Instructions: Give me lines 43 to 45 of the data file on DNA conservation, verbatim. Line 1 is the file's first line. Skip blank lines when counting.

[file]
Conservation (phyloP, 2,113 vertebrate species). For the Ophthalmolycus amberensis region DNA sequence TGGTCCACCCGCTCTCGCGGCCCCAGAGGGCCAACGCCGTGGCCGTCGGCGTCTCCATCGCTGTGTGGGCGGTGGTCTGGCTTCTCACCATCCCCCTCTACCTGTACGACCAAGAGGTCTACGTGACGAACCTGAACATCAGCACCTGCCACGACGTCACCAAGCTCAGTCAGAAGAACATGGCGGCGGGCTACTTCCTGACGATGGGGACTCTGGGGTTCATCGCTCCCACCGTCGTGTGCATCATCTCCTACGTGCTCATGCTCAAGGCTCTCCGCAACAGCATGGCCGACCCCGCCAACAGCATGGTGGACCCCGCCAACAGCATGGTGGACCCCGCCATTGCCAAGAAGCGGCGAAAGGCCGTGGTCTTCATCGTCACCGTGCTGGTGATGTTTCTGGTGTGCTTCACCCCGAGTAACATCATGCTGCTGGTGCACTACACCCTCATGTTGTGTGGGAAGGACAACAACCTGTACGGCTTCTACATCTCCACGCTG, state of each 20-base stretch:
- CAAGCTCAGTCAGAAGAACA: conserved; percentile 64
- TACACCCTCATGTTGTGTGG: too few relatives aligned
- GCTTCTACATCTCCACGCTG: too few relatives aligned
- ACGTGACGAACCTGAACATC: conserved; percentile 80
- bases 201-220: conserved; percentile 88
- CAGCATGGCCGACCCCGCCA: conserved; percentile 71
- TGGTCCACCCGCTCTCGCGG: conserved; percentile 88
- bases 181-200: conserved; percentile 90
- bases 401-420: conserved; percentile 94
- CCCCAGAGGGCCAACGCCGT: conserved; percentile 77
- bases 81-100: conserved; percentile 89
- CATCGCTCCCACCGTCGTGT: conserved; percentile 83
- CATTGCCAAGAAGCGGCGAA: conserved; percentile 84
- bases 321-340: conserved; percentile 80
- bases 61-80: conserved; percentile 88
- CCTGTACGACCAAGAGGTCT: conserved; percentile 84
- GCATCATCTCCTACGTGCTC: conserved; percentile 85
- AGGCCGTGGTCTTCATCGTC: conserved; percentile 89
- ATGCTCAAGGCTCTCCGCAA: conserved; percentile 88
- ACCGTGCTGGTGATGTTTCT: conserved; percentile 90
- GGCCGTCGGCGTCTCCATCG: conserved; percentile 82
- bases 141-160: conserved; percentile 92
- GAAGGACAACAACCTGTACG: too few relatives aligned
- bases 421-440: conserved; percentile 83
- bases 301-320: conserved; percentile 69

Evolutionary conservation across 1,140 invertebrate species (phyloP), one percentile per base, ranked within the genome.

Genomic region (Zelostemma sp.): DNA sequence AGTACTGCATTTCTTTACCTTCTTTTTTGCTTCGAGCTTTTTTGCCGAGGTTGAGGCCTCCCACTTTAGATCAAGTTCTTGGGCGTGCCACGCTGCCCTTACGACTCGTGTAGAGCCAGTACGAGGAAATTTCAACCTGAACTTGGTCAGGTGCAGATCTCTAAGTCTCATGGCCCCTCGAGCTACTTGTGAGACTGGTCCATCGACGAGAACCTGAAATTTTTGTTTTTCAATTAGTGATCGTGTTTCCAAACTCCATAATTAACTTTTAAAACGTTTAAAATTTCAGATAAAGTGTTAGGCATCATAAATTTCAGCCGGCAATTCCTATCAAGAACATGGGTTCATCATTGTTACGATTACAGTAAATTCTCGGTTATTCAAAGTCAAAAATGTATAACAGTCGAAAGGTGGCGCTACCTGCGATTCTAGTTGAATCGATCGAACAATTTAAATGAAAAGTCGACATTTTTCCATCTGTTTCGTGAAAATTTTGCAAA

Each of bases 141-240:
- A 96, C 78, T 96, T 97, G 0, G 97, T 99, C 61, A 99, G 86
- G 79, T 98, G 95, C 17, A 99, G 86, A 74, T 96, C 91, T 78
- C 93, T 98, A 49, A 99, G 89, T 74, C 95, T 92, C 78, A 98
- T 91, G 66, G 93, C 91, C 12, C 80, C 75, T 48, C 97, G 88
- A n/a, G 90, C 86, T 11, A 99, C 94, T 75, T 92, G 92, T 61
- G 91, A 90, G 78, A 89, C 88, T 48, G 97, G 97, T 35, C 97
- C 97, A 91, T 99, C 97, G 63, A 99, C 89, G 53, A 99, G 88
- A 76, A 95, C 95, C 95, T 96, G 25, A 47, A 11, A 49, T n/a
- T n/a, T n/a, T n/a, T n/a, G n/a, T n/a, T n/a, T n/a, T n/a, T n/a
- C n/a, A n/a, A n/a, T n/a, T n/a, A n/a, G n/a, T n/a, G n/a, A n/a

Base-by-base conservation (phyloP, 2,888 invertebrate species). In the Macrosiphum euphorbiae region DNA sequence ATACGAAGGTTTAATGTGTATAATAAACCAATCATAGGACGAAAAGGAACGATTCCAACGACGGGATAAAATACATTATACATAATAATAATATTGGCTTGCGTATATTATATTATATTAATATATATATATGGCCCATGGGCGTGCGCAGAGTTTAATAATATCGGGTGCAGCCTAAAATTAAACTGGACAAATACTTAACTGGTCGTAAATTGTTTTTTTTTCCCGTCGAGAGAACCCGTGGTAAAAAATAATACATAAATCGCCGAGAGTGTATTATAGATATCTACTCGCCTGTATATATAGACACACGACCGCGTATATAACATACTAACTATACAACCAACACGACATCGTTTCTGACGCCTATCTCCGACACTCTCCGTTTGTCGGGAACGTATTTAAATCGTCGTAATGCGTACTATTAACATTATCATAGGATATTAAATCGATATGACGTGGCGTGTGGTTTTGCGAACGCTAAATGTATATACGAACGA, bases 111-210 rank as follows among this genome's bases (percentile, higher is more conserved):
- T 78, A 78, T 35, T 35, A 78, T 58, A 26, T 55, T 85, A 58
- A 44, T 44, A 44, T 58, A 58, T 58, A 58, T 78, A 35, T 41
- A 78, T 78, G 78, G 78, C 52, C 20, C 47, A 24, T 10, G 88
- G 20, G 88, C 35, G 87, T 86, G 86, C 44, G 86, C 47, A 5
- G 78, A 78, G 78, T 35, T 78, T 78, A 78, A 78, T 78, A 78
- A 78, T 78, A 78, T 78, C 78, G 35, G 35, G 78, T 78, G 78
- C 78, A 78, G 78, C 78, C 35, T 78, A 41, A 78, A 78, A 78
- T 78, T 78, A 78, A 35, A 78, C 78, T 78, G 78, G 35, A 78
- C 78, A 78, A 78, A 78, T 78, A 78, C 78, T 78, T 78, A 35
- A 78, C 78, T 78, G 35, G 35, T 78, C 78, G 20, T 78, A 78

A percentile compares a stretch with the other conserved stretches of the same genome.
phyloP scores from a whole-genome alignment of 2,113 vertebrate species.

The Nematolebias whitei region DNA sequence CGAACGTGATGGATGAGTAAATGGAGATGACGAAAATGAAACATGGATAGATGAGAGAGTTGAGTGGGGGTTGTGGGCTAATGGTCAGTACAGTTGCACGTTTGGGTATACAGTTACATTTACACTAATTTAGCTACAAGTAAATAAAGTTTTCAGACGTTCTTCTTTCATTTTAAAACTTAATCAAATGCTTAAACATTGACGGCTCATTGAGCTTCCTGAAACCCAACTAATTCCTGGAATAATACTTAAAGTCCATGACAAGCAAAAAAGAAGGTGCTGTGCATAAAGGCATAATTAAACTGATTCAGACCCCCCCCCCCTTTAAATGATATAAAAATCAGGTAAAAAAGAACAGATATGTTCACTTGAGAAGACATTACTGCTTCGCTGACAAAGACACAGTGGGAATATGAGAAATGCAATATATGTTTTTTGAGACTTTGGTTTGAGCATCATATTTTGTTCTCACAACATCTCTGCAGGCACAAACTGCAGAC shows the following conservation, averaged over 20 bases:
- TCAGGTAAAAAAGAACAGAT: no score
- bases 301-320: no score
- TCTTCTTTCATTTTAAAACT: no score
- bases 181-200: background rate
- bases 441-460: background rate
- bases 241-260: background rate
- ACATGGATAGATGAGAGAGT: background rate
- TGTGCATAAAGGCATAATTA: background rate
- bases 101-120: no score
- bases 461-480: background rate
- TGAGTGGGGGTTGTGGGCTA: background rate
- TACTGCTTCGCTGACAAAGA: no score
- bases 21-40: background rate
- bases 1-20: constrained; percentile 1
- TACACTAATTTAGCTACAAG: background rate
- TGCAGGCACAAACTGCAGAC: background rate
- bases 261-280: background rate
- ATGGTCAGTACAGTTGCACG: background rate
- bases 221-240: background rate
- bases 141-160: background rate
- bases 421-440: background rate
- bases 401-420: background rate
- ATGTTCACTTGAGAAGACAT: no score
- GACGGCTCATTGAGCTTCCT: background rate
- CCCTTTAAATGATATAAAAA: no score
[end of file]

- A 78, T 78, G 78, G 78, C 52, C 20, C 47, A 24, T 10, G 88
- G 20, G 88, C 35, G 87, T 86, G 86, C 44, G 86, C 47, A 5
- G 78, A 78, G 78, T 35, T 78, T 78, A 78, A 78, T 78, A 78